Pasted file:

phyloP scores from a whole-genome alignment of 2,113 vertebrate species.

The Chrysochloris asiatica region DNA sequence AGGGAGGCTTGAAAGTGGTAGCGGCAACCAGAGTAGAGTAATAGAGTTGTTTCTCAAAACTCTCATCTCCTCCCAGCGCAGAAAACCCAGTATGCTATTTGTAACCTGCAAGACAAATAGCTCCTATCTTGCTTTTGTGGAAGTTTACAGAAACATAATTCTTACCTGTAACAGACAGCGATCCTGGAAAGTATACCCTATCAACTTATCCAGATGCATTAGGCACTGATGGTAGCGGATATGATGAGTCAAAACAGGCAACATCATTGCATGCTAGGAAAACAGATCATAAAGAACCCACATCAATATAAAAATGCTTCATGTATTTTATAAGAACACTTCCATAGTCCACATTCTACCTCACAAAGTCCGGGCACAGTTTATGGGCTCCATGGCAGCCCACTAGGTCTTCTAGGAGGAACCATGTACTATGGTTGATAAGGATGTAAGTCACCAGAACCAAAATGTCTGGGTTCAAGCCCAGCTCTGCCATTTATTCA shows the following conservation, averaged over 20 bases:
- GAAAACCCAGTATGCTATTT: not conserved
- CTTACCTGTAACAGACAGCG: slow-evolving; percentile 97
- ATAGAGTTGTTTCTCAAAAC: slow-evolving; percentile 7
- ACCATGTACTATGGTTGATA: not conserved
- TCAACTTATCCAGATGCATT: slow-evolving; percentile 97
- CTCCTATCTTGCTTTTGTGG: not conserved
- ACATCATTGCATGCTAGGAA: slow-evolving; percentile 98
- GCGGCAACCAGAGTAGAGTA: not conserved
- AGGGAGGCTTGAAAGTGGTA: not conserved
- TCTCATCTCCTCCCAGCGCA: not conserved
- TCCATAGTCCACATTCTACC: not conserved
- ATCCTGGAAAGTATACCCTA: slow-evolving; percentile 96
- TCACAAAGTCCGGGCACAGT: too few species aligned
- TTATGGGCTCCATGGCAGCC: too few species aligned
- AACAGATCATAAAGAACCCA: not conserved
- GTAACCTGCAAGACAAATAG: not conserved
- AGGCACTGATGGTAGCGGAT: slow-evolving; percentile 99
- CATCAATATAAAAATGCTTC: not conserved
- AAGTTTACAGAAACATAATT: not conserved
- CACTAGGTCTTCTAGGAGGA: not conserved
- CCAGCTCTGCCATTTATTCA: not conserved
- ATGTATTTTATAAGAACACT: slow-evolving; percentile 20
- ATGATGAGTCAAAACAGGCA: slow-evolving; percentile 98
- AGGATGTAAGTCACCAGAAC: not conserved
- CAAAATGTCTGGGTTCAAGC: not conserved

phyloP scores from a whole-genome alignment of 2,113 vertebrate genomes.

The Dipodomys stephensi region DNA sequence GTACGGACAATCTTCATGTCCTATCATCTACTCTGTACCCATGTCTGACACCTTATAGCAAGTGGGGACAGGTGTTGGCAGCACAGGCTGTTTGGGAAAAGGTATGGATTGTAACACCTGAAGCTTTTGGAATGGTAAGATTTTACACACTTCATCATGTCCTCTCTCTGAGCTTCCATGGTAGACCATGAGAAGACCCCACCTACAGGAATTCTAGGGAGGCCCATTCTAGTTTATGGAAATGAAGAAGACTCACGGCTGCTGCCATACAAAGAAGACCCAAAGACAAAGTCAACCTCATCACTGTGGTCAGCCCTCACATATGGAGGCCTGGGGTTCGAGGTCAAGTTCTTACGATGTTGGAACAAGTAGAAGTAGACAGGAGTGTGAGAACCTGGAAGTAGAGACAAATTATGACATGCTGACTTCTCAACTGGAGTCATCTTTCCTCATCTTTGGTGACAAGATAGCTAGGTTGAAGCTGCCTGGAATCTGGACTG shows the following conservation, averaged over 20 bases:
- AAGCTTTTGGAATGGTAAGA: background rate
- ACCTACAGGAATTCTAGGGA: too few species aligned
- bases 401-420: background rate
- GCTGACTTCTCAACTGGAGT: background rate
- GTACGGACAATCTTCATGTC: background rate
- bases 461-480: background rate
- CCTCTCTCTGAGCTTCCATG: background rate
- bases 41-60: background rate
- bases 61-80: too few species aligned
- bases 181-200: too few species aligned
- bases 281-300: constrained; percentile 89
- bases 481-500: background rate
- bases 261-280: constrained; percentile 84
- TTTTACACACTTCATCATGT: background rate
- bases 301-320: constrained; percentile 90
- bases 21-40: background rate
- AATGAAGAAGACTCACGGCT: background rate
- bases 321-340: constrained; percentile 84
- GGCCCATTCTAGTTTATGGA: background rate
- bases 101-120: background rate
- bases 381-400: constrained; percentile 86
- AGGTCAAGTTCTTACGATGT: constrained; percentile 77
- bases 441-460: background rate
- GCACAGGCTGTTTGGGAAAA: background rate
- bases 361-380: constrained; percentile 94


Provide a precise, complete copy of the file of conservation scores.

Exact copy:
phyloP scores from a whole-genome alignment of 2,113 vertebrate species.

The Chrysochloris asiatica region DNA sequence AGGGAGGCTTGAAAGTGGTAGCGGCAACCAGAGTAGAGTAATAGAGTTGTTTCTCAAAACTCTCATCTCCTCCCAGCGCAGAAAACCCAGTATGCTATTTGTAACCTGCAAGACAAATAGCTCCTATCTTGCTTTTGTGGAAGTTTACAGAAACATAATTCTTACCTGTAACAGACAGCGATCCTGGAAAGTATACCCTATCAACTTATCCAGATGCATTAGGCACTGATGGTAGCGGATATGATGAGTCAAAACAGGCAACATCATTGCATGCTAGGAAAACAGATCATAAAGAACCCACATCAATATAAAAATGCTTCATGTATTTTATAAGAACACTTCCATAGTCCACATTCTACCTCACAAAGTCCGGGCACAGTTTATGGGCTCCATGGCAGCCCACTAGGTCTTCTAGGAGGAACCATGTACTATGGTTGATAAGGATGTAAGTCACCAGAACCAAAATGTCTGGGTTCAAGCCCAGCTCTGCCATTTATTCA shows the following conservation, averaged over 20 bases:
- GAAAACCCAGTATGCTATTT: not conserved
- CTTACCTGTAACAGACAGCG: slow-evolving; percentile 97
- ATAGAGTTGTTTCTCAAAAC: slow-evolving; percentile 7
- ACCATGTACTATGGTTGATA: not conserved
- TCAACTTATCCAGATGCATT: slow-evolving; percentile 97
- CTCCTATCTTGCTTTTGTGG: not conserved
- ACATCATTGCATGCTAGGAA: slow-evolving; percentile 98
- GCGGCAACCAGAGTAGAGTA: not conserved
- AGGGAGGCTTGAAAGTGGTA: not conserved
- TCTCATCTCCTCCCAGCGCA: not conserved
- TCCATAGTCCACATTCTACC: not conserved
- ATCCTGGAAAGTATACCCTA: slow-evolving; percentile 96
- TCACAAAGTCCGGGCACAGT: too few species aligned
- TTATGGGCTCCATGGCAGCC: too few species aligned
- AACAGATCATAAAGAACCCA: not conserved
- GTAACCTGCAAGACAAATAG: not conserved
- AGGCACTGATGGTAGCGGAT: slow-evolving; percentile 99
- CATCAATATAAAAATGCTTC: not conserved
- AAGTTTACAGAAACATAATT: not conserved
- CACTAGGTCTTCTAGGAGGA: not conserved
- CCAGCTCTGCCATTTATTCA: not conserved
- ATGTATTTTATAAGAACACT: slow-evolving; percentile 20
- ATGATGAGTCAAAACAGGCA: slow-evolving; percentile 98
- AGGATGTAAGTCACCAGAAC: not conserved
- CAAAATGTCTGGGTTCAAGC: not conserved

phyloP scores from a whole-genome alignment of 2,113 vertebrate genomes.

The Dipodomys stephensi region DNA sequence GTACGGACAATCTTCATGTCCTATCATCTACTCTGTACCCATGTCTGACACCTTATAGCAAGTGGGGACAGGTGTTGGCAGCACAGGCTGTTTGGGAAAAGGTATGGATTGTAACACCTGAAGCTTTTGGAATGGTAAGATTTTACACACTTCATCATGTCCTCTCTCTGAGCTTCCATGGTAGACCATGAGAAGACCCCACCTACAGGAATTCTAGGGAGGCCCATTCTAGTTTATGGAAATGAAGAAGACTCACGGCTGCTGCCATACAAAGAAGACCCAAAGACAAAGTCAACCTCATCACTGTGGTCAGCCCTCACATATGGAGGCCTGGGGTTCGAGGTCAAGTTCTTACGATGTTGGAACAAGTAGAAGTAGACAGGAGTGTGAGAACCTGGAAGTAGAGACAAATTATGACATGCTGACTTCTCAACTGGAGTCATCTTTCCTCATCTTTGGTGACAAGATAGCTAGGTTGAAGCTGCCTGGAATCTGGACTG shows the following conservation, averaged over 20 bases:
- AAGCTTTTGGAATGGTAAGA: background rate
- ACCTACAGGAATTCTAGGGA: too few species aligned
- bases 401-420: background rate
- GCTGACTTCTCAACTGGAGT: background rate
- GTACGGACAATCTTCATGTC: background rate
- bases 461-480: background rate
- CCTCTCTCTGAGCTTCCATG: background rate
- bases 41-60: background rate
- bases 61-80: too few species aligned
- bases 181-200: too few species aligned
- bases 281-300: constrained; percentile 89
- bases 481-500: background rate
- bases 261-280: constrained; percentile 84
- TTTTACACACTTCATCATGT: background rate
- bases 301-320: constrained; percentile 90
- bases 21-40: background rate
- AATGAAGAAGACTCACGGCT: background rate
- bases 321-340: constrained; percentile 84
- GGCCCATTCTAGTTTATGGA: background rate
- bases 101-120: background rate
- bases 381-400: constrained; percentile 86
- AGGTCAAGTTCTTACGATGT: constrained; percentile 77
- bases 441-460: background rate
- GCACAGGCTGTTTGGGAAAA: background rate
- bases 361-380: constrained; percentile 94